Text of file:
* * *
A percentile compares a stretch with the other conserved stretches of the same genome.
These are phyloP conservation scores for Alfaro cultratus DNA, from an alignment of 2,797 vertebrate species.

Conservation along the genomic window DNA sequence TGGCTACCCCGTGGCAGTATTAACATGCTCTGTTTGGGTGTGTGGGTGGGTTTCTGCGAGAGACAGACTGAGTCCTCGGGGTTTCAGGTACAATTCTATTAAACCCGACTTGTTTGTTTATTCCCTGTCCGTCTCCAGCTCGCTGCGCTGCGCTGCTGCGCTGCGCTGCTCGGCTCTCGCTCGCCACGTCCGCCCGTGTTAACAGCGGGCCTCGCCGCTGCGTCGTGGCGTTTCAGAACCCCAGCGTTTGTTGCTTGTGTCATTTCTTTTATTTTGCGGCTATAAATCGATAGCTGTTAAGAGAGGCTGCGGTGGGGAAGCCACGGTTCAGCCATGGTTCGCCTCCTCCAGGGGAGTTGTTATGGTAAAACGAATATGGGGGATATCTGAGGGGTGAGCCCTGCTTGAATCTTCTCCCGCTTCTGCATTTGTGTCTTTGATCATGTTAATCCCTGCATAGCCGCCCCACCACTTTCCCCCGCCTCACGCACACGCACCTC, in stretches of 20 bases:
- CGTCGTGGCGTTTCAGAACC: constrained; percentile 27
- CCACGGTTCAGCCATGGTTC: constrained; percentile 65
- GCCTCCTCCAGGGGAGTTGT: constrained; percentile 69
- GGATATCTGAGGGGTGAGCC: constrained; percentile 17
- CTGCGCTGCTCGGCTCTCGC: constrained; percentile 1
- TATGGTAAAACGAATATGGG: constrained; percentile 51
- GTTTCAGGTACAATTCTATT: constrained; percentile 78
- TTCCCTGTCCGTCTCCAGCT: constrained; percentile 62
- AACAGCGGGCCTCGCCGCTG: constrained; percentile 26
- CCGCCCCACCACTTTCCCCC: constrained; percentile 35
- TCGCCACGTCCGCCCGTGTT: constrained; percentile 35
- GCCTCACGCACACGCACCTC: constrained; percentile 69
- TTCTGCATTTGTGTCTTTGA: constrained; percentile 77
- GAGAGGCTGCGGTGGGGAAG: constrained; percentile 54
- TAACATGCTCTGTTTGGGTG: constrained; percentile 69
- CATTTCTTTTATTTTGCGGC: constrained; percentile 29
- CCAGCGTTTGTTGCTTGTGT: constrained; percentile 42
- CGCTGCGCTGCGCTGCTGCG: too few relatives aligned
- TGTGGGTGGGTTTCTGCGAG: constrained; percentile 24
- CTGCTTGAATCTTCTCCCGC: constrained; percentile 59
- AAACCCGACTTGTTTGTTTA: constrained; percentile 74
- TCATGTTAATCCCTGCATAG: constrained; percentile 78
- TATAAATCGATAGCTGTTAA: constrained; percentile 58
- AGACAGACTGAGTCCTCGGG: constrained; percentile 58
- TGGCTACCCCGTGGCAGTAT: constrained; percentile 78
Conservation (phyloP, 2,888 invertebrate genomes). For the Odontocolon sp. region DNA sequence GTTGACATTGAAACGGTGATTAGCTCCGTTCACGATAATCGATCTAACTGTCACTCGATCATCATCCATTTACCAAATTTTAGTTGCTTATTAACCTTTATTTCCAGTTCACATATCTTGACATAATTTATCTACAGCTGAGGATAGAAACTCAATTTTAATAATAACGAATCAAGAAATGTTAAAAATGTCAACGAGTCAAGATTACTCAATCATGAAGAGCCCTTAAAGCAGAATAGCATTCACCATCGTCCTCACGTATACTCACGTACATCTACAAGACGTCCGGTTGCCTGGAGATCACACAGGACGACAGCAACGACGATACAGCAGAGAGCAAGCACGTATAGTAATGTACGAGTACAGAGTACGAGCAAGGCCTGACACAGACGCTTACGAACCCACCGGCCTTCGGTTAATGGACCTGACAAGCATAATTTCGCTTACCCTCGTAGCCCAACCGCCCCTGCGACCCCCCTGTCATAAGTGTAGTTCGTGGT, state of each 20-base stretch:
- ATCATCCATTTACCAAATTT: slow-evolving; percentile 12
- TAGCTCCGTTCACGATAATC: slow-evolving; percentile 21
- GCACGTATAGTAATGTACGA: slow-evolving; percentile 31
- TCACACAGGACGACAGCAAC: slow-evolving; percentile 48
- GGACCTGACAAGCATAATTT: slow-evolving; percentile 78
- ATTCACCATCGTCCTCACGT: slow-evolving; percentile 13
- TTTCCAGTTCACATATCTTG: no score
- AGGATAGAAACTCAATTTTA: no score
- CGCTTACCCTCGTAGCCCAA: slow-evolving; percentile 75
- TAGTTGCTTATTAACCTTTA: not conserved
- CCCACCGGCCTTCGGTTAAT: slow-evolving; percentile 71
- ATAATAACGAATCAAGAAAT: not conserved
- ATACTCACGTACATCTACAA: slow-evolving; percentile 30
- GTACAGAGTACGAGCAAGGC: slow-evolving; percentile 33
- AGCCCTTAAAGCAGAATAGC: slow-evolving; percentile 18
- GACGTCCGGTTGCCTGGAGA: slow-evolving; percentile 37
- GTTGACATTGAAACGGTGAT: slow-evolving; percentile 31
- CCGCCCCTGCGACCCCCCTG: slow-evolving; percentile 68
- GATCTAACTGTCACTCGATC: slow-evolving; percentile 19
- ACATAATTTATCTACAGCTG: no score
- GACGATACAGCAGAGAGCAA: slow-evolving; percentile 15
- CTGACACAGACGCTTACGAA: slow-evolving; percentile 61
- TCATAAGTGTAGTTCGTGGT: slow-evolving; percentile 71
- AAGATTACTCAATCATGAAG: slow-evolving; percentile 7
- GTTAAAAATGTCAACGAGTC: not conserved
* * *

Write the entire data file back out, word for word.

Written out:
A percentile compares a stretch with the other conserved stretches of the same genome.
These are phyloP conservation scores for Alfaro cultratus DNA, from an alignment of 2,797 vertebrate species.

Conservation along the genomic window DNA sequence TGGCTACCCCGTGGCAGTATTAACATGCTCTGTTTGGGTGTGTGGGTGGGTTTCTGCGAGAGACAGACTGAGTCCTCGGGGTTTCAGGTACAATTCTATTAAACCCGACTTGTTTGTTTATTCCCTGTCCGTCTCCAGCTCGCTGCGCTGCGCTGCTGCGCTGCGCTGCTCGGCTCTCGCTCGCCACGTCCGCCCGTGTTAACAGCGGGCCTCGCCGCTGCGTCGTGGCGTTTCAGAACCCCAGCGTTTGTTGCTTGTGTCATTTCTTTTATTTTGCGGCTATAAATCGATAGCTGTTAAGAGAGGCTGCGGTGGGGAAGCCACGGTTCAGCCATGGTTCGCCTCCTCCAGGGGAGTTGTTATGGTAAAACGAATATGGGGGATATCTGAGGGGTGAGCCCTGCTTGAATCTTCTCCCGCTTCTGCATTTGTGTCTTTGATCATGTTAATCCCTGCATAGCCGCCCCACCACTTTCCCCCGCCTCACGCACACGCACCTC, in stretches of 20 bases:
- CGTCGTGGCGTTTCAGAACC: constrained; percentile 27
- CCACGGTTCAGCCATGGTTC: constrained; percentile 65
- GCCTCCTCCAGGGGAGTTGT: constrained; percentile 69
- GGATATCTGAGGGGTGAGCC: constrained; percentile 17
- CTGCGCTGCTCGGCTCTCGC: constrained; percentile 1
- TATGGTAAAACGAATATGGG: constrained; percentile 51
- GTTTCAGGTACAATTCTATT: constrained; percentile 78
- TTCCCTGTCCGTCTCCAGCT: constrained; percentile 62
- AACAGCGGGCCTCGCCGCTG: constrained; percentile 26
- CCGCCCCACCACTTTCCCCC: constrained; percentile 35
- TCGCCACGTCCGCCCGTGTT: constrained; percentile 35
- GCCTCACGCACACGCACCTC: constrained; percentile 69
- TTCTGCATTTGTGTCTTTGA: constrained; percentile 77
- GAGAGGCTGCGGTGGGGAAG: constrained; percentile 54
- TAACATGCTCTGTTTGGGTG: constrained; percentile 69
- CATTTCTTTTATTTTGCGGC: constrained; percentile 29
- CCAGCGTTTGTTGCTTGTGT: constrained; percentile 42
- CGCTGCGCTGCGCTGCTGCG: too few relatives aligned
- TGTGGGTGGGTTTCTGCGAG: constrained; percentile 24
- CTGCTTGAATCTTCTCCCGC: constrained; percentile 59
- AAACCCGACTTGTTTGTTTA: constrained; percentile 74
- TCATGTTAATCCCTGCATAG: constrained; percentile 78
- TATAAATCGATAGCTGTTAA: constrained; percentile 58
- AGACAGACTGAGTCCTCGGG: constrained; percentile 58
- TGGCTACCCCGTGGCAGTAT: constrained; percentile 78
Conservation (phyloP, 2,888 invertebrate genomes). For the Odontocolon sp. region DNA sequence GTTGACATTGAAACGGTGATTAGCTCCGTTCACGATAATCGATCTAACTGTCACTCGATCATCATCCATTTACCAAATTTTAGTTGCTTATTAACCTTTATTTCCAGTTCACATATCTTGACATAATTTATCTACAGCTGAGGATAGAAACTCAATTTTAATAATAACGAATCAAGAAATGTTAAAAATGTCAACGAGTCAAGATTACTCAATCATGAAGAGCCCTTAAAGCAGAATAGCATTCACCATCGTCCTCACGTATACTCACGTACATCTACAAGACGTCCGGTTGCCTGGAGATCACACAGGACGACAGCAACGACGATACAGCAGAGAGCAAGCACGTATAGTAATGTACGAGTACAGAGTACGAGCAAGGCCTGACACAGACGCTTACGAACCCACCGGCCTTCGGTTAATGGACCTGACAAGCATAATTTCGCTTACCCTCGTAGCCCAACCGCCCCTGCGACCCCCCTGTCATAAGTGTAGTTCGTGGT, state of each 20-base stretch:
- ATCATCCATTTACCAAATTT: slow-evolving; percentile 12
- TAGCTCCGTTCACGATAATC: slow-evolving; percentile 21
- GCACGTATAGTAATGTACGA: slow-evolving; percentile 31
- TCACACAGGACGACAGCAAC: slow-evolving; percentile 48
- GGACCTGACAAGCATAATTT: slow-evolving; percentile 78
- ATTCACCATCGTCCTCACGT: slow-evolving; percentile 13
- TTTCCAGTTCACATATCTTG: no score
- AGGATAGAAACTCAATTTTA: no score
- CGCTTACCCTCGTAGCCCAA: slow-evolving; percentile 75
- TAGTTGCTTATTAACCTTTA: not conserved
- CCCACCGGCCTTCGGTTAAT: slow-evolving; percentile 71
- ATAATAACGAATCAAGAAAT: not conserved
- ATACTCACGTACATCTACAA: slow-evolving; percentile 30
- GTACAGAGTACGAGCAAGGC: slow-evolving; percentile 33
- AGCCCTTAAAGCAGAATAGC: slow-evolving; percentile 18
- GACGTCCGGTTGCCTGGAGA: slow-evolving; percentile 37
- GTTGACATTGAAACGGTGAT: slow-evolving; percentile 31
- CCGCCCCTGCGACCCCCCTG: slow-evolving; percentile 68
- GATCTAACTGTCACTCGATC: slow-evolving; percentile 19
- ACATAATTTATCTACAGCTG: no score
- GACGATACAGCAGAGAGCAA: slow-evolving; percentile 15
- CTGACACAGACGCTTACGAA: slow-evolving; percentile 61
- TCATAAGTGTAGTTCGTGGT: slow-evolving; percentile 71
- AAGATTACTCAATCATGAAG: slow-evolving; percentile 7
- GTTAAAAATGTCAACGAGTC: not conserved